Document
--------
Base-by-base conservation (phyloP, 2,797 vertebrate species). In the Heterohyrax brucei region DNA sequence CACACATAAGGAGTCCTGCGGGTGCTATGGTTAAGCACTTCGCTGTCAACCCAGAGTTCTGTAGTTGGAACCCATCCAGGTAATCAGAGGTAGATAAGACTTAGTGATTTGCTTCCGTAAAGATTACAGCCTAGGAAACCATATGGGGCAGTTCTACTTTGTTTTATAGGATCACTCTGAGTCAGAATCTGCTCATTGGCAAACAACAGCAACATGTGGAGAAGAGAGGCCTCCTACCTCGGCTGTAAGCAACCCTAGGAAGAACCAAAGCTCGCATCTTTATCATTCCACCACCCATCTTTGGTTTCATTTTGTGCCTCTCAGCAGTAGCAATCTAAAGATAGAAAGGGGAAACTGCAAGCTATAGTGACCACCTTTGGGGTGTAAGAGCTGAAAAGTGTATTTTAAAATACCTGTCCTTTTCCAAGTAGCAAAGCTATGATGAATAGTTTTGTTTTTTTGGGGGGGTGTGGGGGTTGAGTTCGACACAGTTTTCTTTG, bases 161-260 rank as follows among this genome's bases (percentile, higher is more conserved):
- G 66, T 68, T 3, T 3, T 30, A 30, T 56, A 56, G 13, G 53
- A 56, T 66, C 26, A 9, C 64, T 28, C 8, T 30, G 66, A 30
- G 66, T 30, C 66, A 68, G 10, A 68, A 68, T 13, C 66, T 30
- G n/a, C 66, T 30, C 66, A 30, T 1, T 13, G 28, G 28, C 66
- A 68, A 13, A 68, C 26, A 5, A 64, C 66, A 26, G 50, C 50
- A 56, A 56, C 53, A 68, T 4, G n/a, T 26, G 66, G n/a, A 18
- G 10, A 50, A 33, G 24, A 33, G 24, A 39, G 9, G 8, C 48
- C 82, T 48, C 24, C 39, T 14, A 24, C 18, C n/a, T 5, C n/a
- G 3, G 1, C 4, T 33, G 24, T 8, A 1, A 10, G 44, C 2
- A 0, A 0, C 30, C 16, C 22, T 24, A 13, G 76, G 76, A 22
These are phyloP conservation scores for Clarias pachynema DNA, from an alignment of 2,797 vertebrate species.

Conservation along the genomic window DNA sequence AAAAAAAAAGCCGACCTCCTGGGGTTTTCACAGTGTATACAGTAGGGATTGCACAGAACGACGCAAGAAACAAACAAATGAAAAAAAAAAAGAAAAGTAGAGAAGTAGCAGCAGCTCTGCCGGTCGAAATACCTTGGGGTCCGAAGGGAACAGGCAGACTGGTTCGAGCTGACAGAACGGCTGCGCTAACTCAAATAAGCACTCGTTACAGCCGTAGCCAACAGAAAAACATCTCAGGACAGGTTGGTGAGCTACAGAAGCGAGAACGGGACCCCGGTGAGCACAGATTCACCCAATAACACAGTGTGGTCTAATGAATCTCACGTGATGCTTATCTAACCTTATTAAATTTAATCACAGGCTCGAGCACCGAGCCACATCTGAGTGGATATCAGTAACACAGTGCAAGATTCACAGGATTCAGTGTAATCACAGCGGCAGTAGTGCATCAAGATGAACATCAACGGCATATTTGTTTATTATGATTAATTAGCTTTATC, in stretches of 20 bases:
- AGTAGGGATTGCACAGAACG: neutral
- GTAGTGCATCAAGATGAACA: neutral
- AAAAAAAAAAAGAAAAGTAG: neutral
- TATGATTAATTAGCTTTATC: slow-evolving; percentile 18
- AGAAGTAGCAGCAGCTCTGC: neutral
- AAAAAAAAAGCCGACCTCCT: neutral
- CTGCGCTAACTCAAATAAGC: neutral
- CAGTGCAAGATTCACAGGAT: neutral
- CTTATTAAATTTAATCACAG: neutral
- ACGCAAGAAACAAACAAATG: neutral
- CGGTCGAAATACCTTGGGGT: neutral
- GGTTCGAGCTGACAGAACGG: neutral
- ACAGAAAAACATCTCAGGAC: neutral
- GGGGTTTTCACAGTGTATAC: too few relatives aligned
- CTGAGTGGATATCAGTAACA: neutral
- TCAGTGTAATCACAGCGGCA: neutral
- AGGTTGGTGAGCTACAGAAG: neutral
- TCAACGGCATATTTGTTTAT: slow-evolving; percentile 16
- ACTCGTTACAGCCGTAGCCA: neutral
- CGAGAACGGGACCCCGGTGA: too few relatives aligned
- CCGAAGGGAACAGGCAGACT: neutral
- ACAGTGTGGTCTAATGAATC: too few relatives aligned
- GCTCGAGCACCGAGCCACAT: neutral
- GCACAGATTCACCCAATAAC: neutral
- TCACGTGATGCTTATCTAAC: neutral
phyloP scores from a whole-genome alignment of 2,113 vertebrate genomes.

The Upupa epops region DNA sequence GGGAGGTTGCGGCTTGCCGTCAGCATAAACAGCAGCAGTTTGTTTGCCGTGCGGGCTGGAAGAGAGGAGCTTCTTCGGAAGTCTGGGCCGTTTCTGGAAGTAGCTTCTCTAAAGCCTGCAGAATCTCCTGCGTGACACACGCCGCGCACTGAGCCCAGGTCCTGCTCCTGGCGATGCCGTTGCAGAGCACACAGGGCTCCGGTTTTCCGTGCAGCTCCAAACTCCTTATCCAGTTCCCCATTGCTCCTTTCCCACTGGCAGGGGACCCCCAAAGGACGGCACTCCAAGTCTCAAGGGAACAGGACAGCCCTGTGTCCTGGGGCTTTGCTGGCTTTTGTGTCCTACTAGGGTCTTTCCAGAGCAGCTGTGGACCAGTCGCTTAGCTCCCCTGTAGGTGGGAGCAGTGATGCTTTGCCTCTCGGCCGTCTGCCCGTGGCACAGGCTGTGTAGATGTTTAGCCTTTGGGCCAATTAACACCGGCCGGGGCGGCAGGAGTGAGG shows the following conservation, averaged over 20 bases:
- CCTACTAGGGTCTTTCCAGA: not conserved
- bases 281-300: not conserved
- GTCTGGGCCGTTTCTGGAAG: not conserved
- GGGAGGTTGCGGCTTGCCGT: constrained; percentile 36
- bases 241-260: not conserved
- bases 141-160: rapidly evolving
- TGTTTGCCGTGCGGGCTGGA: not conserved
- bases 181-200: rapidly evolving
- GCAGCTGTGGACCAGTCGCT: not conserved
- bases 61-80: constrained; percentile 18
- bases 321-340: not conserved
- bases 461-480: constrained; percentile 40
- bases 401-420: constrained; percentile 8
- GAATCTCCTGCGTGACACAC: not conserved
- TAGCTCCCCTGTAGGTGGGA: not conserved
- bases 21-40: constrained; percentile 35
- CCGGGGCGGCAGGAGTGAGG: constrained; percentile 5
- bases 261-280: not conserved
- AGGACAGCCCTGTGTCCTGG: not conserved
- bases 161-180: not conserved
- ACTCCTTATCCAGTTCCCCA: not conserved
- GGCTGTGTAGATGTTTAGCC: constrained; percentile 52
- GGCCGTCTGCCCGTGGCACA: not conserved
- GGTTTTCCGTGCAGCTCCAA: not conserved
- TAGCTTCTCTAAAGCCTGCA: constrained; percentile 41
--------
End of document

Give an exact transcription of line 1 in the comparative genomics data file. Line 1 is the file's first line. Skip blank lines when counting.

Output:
Base-by-base conservation (phyloP, 2,797 vertebrate species). In the Heterohyrax brucei region DNA sequence CACACATAAGGAGTCCTGCGGGTGCTATGGTTAAGCACTTCGCTGTCAACCCAGAGTTCTGTAGTTGGAACCCATCCAGGTAATCAGAGGTAGATAAGACTTAGTGATTTGCTTCCGTAAAGATTACAGCCTAGGAAACCATATGGGGCAGTTCTACTTTGTTTTATAGGATCACTCTGAGTCAGAATCTGCTCATTGGCAAACAACAGCAACATGTGGAGAAGAGAGGCCTCCTACCTCGGCTGTAAGCAACCCTAGGAAGAACCAAAGCTCGCATCTTTATCATTCCACCACCCATCTTTGGTTTCATTTTGTGCCTCTCAGCAGTAGCAATCTAAAGATAGAAAGGGGAAACTGCAAGCTATAGTGACCACCTTTGGGGTGTAAGAGCTGAAAAGTGTATTTTAAAATACCTGTCCTTTTCCAAGTAGCAAAGCTATGATGAATAGTTTTGTTTTTTTGGGGGGGTGTGGGGGTTGAGTTCGACACAGTTTTCTTTG, bases 161-260 rank as follows among this genome's bases (percentile, higher is more conserved):